Blog Posts > Introducing Court Watch
May 22, 2024

Introducing Court Watch

Over the last two years, West Virginians have learned about horrifying conditions inside our state jails and prisons. Thanks to the courage and diligence of people closest to these problems, we have seen past the walls. Residents served rotten or undercooked food. Cells with “broken toilets, busted windows, no hot water, exposed electrical wires and lights that didn’t work.” Physical and sexual assaults against residents, and even death at the hands of jail employees.

These institutions have been proven unable to keep people safe. They also inflict immeasurable harm upon those who live and work in them.

And while the Division of Corrections and Rehabilitation (DCR) does oversee the wellbeing of those inside West Virginia jails and prisons, the agency has limited ability to reduce the number of people behind bars. The real power to decide who ends up in a jail or prison cell belongs to prosecutors, magistrates, and judges.

In 2023, magistrates and judges in West Virginia ordered 37,184 admissions to state jails, ensuring that our jail system remained overcrowded, with hundreds of people assigned to sleep on the floor. In the same year, judges sentenced 1,663 people to prison, despite the fact that on any given day, there was a jail backlog of more than 500 people waiting for a prison bed to open up. In April 2024, the state’s 10 regional jails housed 4,639 people in facilities originally designed to house 2,883.

This overincarceration was not inevitable. Over the last decade, rates of property offenses and violent offenses declined in the Mountain State while the overall state population dropped by more than 82,000 people.

But with an ever-expanding criminal code at their disposal, prosecutors last year pursued 128,474 criminal charges in magistrate courts and 11,217 criminal charges in circuit courts. This number does not include the criminal charges filed in city courts throughout the state.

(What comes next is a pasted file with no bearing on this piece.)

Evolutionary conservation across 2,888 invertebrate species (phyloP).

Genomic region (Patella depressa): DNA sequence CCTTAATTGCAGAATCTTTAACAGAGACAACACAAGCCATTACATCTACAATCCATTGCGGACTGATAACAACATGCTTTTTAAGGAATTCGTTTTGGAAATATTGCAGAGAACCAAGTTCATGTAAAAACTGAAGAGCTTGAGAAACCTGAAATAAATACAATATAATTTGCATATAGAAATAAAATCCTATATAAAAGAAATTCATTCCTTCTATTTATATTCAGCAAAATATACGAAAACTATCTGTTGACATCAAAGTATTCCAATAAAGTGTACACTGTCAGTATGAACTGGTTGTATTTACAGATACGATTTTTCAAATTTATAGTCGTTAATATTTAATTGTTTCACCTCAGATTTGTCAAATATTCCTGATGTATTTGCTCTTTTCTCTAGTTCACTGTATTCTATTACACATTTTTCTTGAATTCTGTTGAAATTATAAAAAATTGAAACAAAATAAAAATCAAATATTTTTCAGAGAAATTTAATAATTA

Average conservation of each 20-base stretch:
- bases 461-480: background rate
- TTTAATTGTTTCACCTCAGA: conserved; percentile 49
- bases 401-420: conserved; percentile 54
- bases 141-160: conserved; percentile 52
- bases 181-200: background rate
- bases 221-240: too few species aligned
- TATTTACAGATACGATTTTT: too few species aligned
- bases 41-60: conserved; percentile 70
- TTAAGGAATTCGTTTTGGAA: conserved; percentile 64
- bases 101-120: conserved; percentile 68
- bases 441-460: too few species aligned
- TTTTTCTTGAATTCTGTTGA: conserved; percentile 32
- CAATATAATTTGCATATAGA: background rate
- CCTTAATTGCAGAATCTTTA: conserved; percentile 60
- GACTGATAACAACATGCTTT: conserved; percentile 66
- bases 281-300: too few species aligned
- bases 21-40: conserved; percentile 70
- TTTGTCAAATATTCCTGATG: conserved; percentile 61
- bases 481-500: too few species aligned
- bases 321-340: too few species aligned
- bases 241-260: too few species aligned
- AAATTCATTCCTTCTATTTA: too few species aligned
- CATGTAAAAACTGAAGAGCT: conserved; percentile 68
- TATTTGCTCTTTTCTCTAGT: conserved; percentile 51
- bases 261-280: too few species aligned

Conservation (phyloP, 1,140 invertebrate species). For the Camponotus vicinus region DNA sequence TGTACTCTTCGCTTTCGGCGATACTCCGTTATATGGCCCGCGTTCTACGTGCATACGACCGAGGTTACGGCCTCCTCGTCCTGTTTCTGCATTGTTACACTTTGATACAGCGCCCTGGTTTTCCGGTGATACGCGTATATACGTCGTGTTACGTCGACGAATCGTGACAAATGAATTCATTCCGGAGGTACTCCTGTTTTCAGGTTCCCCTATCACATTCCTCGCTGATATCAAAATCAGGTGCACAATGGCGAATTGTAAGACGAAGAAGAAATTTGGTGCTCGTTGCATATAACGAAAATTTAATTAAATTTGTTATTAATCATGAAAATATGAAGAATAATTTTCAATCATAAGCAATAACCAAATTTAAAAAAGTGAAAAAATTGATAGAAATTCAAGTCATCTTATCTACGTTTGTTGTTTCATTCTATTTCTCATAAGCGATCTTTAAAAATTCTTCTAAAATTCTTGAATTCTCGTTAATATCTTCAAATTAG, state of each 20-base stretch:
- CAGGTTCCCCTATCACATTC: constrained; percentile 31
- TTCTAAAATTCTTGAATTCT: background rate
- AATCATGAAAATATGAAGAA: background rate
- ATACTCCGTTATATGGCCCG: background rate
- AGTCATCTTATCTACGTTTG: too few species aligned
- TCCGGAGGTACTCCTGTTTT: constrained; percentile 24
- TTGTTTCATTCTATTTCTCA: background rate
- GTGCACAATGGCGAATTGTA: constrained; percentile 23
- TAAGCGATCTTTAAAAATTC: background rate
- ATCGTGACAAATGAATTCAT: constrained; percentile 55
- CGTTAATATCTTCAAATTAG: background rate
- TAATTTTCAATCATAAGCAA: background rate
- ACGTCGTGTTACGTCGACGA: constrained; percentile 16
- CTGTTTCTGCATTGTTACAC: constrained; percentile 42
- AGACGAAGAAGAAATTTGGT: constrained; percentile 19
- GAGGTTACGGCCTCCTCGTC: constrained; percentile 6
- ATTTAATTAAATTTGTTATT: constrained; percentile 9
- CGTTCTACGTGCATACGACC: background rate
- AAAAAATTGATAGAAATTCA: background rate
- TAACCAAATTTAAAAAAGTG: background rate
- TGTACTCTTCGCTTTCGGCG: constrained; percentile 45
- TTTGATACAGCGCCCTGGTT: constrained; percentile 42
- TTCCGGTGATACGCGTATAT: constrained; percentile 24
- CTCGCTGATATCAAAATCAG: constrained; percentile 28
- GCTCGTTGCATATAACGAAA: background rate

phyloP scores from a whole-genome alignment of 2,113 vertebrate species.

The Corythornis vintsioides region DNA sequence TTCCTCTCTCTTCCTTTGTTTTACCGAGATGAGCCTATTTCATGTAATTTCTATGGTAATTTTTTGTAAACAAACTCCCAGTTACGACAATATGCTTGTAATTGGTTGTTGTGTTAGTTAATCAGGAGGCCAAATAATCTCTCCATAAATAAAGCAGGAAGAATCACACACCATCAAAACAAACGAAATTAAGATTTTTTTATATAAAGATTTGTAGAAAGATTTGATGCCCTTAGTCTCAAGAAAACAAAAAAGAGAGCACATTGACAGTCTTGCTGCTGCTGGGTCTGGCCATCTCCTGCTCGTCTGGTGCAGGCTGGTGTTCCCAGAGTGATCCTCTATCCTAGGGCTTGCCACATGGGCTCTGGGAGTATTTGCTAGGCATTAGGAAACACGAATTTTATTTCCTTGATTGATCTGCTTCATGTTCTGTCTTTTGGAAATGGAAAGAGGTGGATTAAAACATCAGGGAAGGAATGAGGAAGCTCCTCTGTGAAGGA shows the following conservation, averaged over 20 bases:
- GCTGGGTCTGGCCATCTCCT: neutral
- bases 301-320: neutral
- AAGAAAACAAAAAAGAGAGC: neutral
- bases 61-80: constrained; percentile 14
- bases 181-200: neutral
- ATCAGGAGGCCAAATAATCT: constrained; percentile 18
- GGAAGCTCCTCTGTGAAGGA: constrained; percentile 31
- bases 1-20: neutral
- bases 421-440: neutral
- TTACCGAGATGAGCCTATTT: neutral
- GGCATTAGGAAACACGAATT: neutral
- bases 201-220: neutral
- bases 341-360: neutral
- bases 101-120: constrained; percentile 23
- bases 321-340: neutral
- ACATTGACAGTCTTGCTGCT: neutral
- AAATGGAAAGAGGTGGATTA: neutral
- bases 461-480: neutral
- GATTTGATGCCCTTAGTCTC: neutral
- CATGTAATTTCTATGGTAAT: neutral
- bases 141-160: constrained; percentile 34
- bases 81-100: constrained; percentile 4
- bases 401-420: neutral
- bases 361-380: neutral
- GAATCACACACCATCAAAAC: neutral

Unlike those running state jails and prisons, prosecutors, magistrates, and judges are all elected. Yet most West Virginians could not name their local prosecutor or circuit court judge.

Injustice happens every day in empty courtrooms. These elected officials control relationships: directing spouses to live apart; selecting the place and people a child will call home; deciding to end a person’s legal rights to their own child.

They control citizenship: making it harder to rent housing; ending a person’s ability to serve on a jury, carry a gun, or vote; keeping a person from dozens of jobs and professional licenses.

They control bodies: ordering people to urinate in front of a court officer to screen for alcohol and drugs; requiring people to move into a treatment program for weeks or months at a time; sending people into jails and prisons notorious for high rates of preventable deaths.

Through data and stories, the WVCBP’s new Court Watch series will bring West Virginians into courts across the state to pose this question: Is this the system we would want if someone we loved were charged with a crime?

If you have a courthouse story to share, or you would like to learn more about how to start a formal Court Watch program in your county, contact WVCBP’s criminal legal policy analyst, Sara Whitaker:

Closeup of gavel in court room

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